Sean Connery would have been able to outrun a lot more cops if he had been driving something a little more agile in the risque 1971 James Bond caper Diamonds Are Forever. So what if 007 had a tricked-out Mustang Mach 1? We all know that balancing on two wheels down an alley was a last resort and Bond would much rather have driven straight through unscathed.
What her majesty’s top secret agent needed at the time was something small, stealthy, acutely tuned, and inexpensive, because everybody knows it’s going to get blown to hell by the end of the film anyway. Enter the Toyota Coupe High-Rider, or C-HR, a crossover with sporty ambitions and a serious infatuation with precious gemstones.
Originally engineered as a Scion product, the curvy CUV has drawn a lot of attention since Toyota began teasing pictures and putting a bonkers concept version on display. While it may look wild to some, this crossover that retains quite a few of Scion’s old quirks and hallmarks, and infuses them with a performance punch that focuses more on handling dynamics than raw power.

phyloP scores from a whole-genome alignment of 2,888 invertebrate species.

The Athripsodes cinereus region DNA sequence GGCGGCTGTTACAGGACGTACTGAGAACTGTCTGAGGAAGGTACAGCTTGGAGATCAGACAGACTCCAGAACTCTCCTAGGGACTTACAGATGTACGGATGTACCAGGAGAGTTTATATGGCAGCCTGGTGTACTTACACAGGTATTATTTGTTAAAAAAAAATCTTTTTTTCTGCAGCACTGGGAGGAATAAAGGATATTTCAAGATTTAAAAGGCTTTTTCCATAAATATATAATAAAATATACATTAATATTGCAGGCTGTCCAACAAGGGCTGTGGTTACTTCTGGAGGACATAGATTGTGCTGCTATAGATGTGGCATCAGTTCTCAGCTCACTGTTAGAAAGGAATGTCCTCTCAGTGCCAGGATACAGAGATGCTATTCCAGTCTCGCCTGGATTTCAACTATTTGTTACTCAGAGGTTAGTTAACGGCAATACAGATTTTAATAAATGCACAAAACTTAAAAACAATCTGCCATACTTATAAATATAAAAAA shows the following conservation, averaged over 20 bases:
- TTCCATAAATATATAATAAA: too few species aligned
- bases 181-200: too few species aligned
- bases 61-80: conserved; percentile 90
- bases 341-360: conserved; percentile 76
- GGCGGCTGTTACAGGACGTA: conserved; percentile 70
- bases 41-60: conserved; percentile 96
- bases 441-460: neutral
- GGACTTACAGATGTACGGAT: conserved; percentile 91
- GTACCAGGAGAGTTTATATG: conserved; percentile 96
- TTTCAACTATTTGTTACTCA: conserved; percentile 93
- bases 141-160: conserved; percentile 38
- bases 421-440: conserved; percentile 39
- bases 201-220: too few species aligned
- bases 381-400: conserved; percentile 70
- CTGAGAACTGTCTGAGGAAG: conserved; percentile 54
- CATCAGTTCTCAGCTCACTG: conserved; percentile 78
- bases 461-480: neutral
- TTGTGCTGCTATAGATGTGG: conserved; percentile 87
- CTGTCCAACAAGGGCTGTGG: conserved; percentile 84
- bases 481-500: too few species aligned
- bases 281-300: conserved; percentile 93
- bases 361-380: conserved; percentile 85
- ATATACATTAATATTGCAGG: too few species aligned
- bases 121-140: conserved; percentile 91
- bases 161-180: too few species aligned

But let’s also not overlook the primary purpose of this machine and so many others in this extremely competitive segment: It’s a practical everyday entry-level automobile, a car perfectly suited for parallel parking on busy urban streets while retaining the ability to to get around 30 miles per gallon on road trips. After spending an entire day in the C-HR with one of Toyota’s top product specialists, we came up with ten kick-ass characteristics C-HR shoppers are going to love, starting with its sensational steering wheel.